/ 12 September 2014

Zim stalls over used car debacle

Cash cars: Imported secondhand cars are cheap and provide the state with much-needed income.
Cash cars: Imported secondhand cars are cheap and provide the state with much-needed income.

Under pressure to deal with the flood of used car imports, the government faces a tricky dilemma – a ban on them would cut the country’s import bill but it would be very unpopular and deprive the government of one of its biggest cash cows.

Zimbabwe is spending more than $1-billion a year on used car imports from Asia, which has led to the virtual collapse of the local car assembly industry, which has been priced out of the market by the cheaper imports.

Now local car assemblers, forced to shut down and lay off workers, are putting increased pressure on the government to ban the imports.

Industry and Commerce Deputy Minister Chiratidzo Mabuwa said the government was developing a new policy meant to reduce car imports to reduce the import bill.

“We have a document that we have since furnished to the Cabinet which is going to be debated on,” Mabuwa said at a parliamentary committee meeting last week. “In that document, there is an issue on the manufacturing of vehicles and the issue of the money that is going out of the country to buy vehicles that come here and then they break down.”

The government would also examine whether the country’s existing assembly plants could meet demand, Mabuwa said.

Unable to cope with demand
According to experts in the industry, the plants have been so damaged by the competition that they would not be able to cope even if a ban was introduced. They say the big four car dealerships in Zimbabwe sold a combined 2?945 units last year, but about 80% of the cars on Zimbabwe’s roads are imported.

“Even if all the major firms were to start operating at peak capacity, they would not be able to churn out the number of vehicles needed at the prices demanded by the market,” Fortune Nhambare, the head of a large Harare dealership, said.

Zimbabweans began importing cars because they could not afford the more expensive locally assembled ones. This is mainly because cars are bought with cash, since there is no financing for buyers, according to Mike Ndudzo, whose state-owned Industrial Development Corporation owns a stake in car assembler Willowvale.

Stanford Sibanda, the head of one of the country’s biggest dealerships, Nissan Clover Leaf, and head of the Motor Industry Association, said low incomes meant the local market was unable to buy new vehicles.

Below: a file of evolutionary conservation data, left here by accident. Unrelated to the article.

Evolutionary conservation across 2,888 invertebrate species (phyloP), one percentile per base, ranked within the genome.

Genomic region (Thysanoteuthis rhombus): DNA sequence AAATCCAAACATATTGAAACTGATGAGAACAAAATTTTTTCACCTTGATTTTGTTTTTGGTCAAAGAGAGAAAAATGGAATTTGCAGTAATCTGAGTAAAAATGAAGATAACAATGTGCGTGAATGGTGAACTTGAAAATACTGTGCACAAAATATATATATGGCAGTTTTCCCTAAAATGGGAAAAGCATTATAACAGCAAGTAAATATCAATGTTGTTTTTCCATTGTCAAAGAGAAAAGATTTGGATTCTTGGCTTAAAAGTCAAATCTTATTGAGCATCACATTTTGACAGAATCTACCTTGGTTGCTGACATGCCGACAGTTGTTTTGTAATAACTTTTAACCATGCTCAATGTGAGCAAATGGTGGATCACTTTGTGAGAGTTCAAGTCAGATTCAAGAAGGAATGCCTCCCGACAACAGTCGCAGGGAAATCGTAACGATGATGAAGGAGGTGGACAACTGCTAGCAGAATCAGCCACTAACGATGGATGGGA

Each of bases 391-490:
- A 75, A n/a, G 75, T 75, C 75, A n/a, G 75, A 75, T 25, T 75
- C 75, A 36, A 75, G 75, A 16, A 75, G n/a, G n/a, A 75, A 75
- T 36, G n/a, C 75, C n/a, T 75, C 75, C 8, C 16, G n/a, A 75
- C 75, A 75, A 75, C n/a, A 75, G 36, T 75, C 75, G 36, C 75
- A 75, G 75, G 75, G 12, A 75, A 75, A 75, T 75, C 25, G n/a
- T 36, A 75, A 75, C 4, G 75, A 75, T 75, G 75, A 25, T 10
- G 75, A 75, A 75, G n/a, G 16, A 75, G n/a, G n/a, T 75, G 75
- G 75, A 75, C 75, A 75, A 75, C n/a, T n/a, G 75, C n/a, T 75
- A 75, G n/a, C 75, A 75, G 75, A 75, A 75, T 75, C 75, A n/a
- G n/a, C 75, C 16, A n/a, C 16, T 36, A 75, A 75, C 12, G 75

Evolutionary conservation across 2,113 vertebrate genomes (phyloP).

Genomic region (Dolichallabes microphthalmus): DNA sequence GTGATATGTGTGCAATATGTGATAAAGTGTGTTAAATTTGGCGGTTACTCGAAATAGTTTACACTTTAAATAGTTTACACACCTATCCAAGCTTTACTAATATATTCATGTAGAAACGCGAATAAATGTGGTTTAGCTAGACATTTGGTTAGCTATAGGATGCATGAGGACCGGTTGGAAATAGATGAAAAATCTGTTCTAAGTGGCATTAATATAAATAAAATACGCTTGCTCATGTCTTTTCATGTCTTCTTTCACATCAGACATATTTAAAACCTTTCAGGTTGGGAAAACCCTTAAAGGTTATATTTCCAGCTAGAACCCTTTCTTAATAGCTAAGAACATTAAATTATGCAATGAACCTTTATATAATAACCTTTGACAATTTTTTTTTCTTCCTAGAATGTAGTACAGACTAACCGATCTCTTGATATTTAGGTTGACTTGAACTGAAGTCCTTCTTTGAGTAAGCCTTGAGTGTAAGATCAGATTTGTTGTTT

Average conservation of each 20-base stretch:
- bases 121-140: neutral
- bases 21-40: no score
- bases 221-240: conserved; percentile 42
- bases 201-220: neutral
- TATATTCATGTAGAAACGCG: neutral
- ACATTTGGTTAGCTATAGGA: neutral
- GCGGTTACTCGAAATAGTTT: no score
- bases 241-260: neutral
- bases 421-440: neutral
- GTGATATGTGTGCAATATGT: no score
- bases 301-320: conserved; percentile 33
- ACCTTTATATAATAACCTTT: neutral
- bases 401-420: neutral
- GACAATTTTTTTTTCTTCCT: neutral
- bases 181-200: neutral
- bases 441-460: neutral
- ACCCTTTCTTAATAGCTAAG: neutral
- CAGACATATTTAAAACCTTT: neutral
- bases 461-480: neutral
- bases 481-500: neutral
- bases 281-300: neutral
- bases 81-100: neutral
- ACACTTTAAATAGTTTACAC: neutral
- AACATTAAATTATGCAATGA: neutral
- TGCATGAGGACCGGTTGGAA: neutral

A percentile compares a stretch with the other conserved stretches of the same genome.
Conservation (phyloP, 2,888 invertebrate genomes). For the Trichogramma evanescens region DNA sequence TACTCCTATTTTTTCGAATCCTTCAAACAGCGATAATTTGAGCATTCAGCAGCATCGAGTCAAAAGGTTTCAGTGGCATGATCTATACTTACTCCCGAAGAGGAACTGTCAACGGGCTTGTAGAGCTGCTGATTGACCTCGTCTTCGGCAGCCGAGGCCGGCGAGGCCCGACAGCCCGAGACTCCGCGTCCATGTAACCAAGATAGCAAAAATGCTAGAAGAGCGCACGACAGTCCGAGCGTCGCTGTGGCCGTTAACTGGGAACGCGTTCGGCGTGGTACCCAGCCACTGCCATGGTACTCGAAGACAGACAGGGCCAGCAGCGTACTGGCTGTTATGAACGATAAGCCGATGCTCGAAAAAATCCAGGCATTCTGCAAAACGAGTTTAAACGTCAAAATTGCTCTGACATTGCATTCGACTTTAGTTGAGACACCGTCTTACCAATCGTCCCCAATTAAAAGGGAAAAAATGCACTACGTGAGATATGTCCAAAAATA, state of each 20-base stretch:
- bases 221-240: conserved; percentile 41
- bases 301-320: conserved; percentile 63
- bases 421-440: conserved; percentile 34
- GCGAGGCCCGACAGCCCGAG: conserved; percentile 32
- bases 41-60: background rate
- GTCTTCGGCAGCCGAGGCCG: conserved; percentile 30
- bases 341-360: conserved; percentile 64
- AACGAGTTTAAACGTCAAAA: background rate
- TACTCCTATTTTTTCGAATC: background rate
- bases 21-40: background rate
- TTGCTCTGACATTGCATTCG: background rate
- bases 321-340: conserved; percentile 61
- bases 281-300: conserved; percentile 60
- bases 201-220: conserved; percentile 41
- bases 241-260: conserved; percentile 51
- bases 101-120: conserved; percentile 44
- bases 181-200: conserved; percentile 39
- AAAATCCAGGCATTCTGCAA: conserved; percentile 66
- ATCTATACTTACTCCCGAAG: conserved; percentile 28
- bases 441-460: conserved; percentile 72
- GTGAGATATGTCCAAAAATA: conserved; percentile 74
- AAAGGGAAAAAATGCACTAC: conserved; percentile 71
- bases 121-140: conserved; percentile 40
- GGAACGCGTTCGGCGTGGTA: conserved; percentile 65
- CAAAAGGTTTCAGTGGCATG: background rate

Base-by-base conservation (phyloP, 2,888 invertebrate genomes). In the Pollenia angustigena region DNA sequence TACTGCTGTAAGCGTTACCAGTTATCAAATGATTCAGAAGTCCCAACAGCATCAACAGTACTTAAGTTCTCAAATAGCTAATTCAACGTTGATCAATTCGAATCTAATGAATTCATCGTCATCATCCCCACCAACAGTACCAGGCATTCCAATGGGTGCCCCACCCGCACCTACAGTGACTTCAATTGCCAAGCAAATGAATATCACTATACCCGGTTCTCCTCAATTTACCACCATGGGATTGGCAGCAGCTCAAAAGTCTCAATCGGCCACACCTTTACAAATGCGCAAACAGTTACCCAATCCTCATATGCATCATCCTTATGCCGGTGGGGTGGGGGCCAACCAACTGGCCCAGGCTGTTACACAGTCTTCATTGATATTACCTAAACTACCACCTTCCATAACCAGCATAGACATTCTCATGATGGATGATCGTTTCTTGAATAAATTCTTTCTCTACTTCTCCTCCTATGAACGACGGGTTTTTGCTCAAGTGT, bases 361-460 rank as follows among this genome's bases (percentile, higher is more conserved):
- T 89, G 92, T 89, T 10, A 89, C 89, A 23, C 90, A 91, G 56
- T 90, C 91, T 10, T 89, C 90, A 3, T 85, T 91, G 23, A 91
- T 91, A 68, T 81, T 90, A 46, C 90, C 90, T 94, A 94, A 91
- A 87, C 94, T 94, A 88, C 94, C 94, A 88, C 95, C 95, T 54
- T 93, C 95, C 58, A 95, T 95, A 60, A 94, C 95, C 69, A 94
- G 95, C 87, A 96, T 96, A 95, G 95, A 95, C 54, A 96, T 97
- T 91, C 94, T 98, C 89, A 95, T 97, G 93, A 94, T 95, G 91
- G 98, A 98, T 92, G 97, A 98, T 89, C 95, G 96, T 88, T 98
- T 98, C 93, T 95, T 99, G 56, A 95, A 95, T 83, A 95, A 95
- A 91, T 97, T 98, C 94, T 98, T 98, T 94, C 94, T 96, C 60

“They [customers] would want to buy new cars but the reality is that they don’t have disposable income,” he said. “It shows that the market has shifted in the last three years.”

A total ban on car imports would also be felt in South Africa, whose sales to Zimbabwe were valued at R1.85-billion last year, made up of R1.1-billion in vehicles and R839-million in components, according to the South African Automotive Industry Export Council’s Automotive Export Manual.

Some in the motor industry believe a ban on car imports would save their industry, which they insist has spare capacity to meet demand.

“It’s not like there is no capacity – there is no government support,” Tarik Adam, the managing director of the car assembler Quest, said. “Many companies that manufacture car batteries, tyres, seat covers and filters have closed down because people are now importing most of the products.”

To stay afloat, Quest has reached agreements for the assembly of Chinese brands such as Foton, Cherry, JMC and Cummins. Quest can assemble 105 cars a day and 100 buses a month, but is operating at a fraction of its capacity, according to Adam.

At its peak, Quest employed more than 3?000 workers producing 35 vehicles a day. The company now has fewer than 100 workers and is stuck with more than 500 cars in its stores that it cannot sell.

But the government itself is reluctant to ban imports, despite repeated threats to do so. They are a big source of income, which earned the government more than $250-million in import duties on more than $1.2-billion worth of vehicle imports last year.

There are also allegations that senior government officials are involved in the car import business.

In urban areas around the country, worsening traffic jams are evidence of the flood of used car imports – and the failure of local authorities to deal with them.

In Harare, the city council has ordered commuter omnibuses out of the central business district and the city spokesperson, Leslie Gwindi, admits that it is struggling to find a long-term solution.

Despite the trouble much of the industry faces, there are still some rays of light, especially in the high-end market.

A new Jaguar and Land Rover (JLR) repair centre opened in Harare in August, which will cater for the growing market for those vehicles, according to Rory Beattie, the customer services director of JLR South Africa.

The 10?500m2 facility in Harare’s Graniteside industrial area, which paints a contrasting picture with much of the motor industry, “is real cause for celebration”, said Moses Chingwena, the chief executive of Croco Motors, JLR’s local partners.